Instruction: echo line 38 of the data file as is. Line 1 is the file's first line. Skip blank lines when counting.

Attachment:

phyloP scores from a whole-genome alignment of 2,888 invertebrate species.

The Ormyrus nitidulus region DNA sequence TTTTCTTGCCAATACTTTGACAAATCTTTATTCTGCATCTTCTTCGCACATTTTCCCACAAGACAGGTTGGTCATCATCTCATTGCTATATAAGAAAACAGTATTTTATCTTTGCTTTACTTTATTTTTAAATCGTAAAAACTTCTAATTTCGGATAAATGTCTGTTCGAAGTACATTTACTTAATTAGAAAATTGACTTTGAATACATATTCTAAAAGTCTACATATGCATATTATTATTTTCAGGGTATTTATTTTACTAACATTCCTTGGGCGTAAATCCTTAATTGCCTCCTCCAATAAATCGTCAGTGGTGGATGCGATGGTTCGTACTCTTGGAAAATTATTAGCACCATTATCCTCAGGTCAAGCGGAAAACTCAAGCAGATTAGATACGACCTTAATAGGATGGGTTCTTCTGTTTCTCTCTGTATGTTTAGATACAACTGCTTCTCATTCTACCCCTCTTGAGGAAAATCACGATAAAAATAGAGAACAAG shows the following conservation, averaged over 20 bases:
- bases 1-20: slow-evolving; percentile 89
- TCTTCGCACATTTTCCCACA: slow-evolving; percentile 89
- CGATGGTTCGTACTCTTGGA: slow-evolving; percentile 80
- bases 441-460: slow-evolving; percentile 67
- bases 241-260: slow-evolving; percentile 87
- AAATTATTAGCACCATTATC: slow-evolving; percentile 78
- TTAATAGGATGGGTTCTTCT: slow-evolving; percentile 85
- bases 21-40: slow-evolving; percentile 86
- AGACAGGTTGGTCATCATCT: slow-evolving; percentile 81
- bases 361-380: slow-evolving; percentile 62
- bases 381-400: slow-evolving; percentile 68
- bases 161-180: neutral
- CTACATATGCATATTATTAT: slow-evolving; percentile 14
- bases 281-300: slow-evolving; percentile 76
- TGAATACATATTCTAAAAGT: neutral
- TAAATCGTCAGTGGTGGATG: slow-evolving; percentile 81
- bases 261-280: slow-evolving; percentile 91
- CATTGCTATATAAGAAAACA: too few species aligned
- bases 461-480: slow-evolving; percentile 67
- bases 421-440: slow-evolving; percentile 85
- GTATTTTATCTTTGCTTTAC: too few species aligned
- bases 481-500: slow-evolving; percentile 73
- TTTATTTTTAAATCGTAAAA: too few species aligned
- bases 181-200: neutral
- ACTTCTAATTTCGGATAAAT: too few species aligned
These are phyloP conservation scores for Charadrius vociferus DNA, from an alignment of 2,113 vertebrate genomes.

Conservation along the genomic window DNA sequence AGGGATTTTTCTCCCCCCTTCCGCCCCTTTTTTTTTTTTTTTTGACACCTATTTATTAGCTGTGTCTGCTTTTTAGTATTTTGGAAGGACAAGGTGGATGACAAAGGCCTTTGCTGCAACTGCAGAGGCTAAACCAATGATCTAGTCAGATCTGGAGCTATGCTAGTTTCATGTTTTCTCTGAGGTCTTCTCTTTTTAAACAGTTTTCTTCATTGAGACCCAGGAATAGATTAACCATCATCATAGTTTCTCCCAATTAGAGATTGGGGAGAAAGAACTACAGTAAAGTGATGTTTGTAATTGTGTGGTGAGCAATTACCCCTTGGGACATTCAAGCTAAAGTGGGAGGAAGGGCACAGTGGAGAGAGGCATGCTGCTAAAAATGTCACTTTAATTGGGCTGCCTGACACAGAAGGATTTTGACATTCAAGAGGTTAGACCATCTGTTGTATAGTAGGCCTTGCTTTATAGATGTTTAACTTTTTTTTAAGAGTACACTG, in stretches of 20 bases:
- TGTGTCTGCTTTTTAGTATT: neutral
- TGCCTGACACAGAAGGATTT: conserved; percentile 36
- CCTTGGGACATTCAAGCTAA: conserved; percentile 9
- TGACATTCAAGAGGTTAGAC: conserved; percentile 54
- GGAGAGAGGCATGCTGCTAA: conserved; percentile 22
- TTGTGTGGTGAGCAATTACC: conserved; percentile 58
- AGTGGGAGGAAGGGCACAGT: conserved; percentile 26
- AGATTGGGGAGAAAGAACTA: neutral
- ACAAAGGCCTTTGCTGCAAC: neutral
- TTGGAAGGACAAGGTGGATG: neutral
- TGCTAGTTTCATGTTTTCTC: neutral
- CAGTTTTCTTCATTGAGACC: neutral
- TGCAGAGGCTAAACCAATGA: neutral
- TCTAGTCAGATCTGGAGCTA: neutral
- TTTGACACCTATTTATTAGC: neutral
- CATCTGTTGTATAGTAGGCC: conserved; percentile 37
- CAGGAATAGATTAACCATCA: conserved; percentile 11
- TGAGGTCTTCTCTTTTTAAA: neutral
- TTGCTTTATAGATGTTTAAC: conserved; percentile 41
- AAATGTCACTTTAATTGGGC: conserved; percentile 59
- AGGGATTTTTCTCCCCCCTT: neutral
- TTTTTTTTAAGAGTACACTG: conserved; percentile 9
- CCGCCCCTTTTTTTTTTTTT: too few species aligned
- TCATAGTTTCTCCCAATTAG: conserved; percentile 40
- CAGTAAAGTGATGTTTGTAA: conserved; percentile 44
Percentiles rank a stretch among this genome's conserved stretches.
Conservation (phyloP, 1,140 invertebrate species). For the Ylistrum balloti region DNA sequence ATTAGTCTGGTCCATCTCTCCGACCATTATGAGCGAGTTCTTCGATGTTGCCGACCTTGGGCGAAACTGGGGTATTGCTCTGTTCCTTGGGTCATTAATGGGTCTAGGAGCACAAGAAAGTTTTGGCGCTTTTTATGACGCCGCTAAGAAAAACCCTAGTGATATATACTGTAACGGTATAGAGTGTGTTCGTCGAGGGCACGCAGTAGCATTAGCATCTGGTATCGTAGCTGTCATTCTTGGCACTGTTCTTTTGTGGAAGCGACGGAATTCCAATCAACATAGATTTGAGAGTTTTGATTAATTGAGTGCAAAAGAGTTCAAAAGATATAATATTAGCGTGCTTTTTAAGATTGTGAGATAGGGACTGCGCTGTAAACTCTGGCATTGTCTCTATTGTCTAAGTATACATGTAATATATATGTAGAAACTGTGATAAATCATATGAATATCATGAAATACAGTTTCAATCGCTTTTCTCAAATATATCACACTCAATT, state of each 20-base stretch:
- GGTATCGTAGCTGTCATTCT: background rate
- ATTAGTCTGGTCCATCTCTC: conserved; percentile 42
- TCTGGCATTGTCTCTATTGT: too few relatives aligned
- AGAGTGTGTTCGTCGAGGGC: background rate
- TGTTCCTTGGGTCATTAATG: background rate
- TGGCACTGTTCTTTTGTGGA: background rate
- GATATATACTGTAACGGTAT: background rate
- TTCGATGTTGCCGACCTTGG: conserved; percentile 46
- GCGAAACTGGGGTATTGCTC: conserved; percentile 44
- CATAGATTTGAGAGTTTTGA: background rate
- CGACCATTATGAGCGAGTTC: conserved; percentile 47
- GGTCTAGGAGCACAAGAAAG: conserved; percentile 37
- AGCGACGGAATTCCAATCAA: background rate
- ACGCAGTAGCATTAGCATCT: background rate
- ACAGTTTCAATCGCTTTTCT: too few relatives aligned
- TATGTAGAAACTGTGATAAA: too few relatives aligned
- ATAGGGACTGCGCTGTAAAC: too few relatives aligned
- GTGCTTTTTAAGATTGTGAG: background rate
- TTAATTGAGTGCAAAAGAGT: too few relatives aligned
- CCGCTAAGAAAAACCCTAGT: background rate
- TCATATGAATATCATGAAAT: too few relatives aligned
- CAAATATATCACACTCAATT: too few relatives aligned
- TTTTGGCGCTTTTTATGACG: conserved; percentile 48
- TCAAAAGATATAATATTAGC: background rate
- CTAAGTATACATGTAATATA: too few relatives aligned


- ACAAAGGCCTTTGCTGCAAC: neutral